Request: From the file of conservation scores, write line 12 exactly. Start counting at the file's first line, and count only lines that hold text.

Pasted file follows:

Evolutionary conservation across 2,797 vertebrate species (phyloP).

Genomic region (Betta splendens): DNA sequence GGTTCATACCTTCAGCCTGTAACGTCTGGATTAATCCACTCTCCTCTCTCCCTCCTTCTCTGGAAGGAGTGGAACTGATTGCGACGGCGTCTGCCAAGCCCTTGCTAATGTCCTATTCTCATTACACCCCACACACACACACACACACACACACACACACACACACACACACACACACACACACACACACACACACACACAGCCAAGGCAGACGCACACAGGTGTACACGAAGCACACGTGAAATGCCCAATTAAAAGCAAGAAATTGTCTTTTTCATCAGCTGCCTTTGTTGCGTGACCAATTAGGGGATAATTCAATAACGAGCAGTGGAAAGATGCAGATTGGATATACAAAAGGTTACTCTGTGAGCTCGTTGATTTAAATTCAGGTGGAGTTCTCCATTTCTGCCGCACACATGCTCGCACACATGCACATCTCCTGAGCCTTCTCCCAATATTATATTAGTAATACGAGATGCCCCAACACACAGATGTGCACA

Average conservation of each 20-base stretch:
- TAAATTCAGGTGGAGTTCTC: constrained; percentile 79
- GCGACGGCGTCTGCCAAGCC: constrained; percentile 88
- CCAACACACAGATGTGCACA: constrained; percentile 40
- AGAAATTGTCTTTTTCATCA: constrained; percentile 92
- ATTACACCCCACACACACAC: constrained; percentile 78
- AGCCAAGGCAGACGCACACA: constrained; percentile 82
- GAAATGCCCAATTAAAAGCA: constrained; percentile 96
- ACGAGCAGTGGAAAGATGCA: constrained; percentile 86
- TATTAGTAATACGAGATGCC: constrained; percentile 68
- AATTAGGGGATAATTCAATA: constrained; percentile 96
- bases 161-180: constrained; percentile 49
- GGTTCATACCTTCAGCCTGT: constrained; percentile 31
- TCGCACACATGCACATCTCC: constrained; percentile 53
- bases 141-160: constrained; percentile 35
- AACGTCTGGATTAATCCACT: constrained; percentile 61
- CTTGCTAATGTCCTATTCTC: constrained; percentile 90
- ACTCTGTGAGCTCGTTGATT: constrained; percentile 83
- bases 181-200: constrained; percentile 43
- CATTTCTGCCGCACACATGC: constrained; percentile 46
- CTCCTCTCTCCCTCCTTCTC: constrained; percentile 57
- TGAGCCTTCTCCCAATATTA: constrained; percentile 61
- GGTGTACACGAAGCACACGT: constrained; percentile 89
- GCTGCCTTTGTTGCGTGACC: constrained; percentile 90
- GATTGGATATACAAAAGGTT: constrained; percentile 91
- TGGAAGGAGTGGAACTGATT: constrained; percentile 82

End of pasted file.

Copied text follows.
- TATTAGTAATACGAGATGCC: constrained; percentile 68